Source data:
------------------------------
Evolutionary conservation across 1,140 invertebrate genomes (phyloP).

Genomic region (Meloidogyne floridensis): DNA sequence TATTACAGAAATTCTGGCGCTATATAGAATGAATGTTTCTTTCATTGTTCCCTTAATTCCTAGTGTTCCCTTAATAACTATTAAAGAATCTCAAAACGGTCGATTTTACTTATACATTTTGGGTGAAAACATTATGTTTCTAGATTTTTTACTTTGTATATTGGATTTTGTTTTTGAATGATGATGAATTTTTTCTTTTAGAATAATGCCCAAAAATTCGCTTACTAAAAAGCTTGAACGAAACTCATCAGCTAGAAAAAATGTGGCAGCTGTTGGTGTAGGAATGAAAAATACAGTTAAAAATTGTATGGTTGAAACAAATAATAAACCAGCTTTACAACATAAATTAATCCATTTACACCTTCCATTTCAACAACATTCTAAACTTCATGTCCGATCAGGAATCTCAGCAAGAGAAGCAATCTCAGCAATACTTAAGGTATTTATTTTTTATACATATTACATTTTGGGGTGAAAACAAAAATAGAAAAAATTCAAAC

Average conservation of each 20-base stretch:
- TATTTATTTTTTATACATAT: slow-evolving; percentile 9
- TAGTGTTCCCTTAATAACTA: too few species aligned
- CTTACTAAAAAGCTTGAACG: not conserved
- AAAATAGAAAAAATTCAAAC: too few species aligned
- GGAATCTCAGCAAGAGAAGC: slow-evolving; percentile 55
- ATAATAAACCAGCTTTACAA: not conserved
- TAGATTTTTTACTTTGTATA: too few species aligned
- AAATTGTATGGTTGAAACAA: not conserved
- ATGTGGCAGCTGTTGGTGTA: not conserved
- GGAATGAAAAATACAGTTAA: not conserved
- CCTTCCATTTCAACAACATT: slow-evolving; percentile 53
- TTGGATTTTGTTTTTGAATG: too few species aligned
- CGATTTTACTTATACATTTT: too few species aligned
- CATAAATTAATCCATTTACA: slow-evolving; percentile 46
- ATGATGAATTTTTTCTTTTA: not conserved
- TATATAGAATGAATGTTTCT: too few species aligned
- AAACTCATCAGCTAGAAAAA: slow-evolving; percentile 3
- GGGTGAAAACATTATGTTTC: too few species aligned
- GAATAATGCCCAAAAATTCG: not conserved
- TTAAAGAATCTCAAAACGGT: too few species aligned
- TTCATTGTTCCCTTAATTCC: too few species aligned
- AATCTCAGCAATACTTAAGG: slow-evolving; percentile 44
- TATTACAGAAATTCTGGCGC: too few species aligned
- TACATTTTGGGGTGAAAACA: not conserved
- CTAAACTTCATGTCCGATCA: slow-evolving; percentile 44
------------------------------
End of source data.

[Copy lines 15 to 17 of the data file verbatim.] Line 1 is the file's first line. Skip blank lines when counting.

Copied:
- TTGGATTTTGTTTTTGAATG: too few species aligned
- CGATTTTACTTATACATTTT: too few species aligned
- CATAAATTAATCCATTTACA: slow-evolving; percentile 46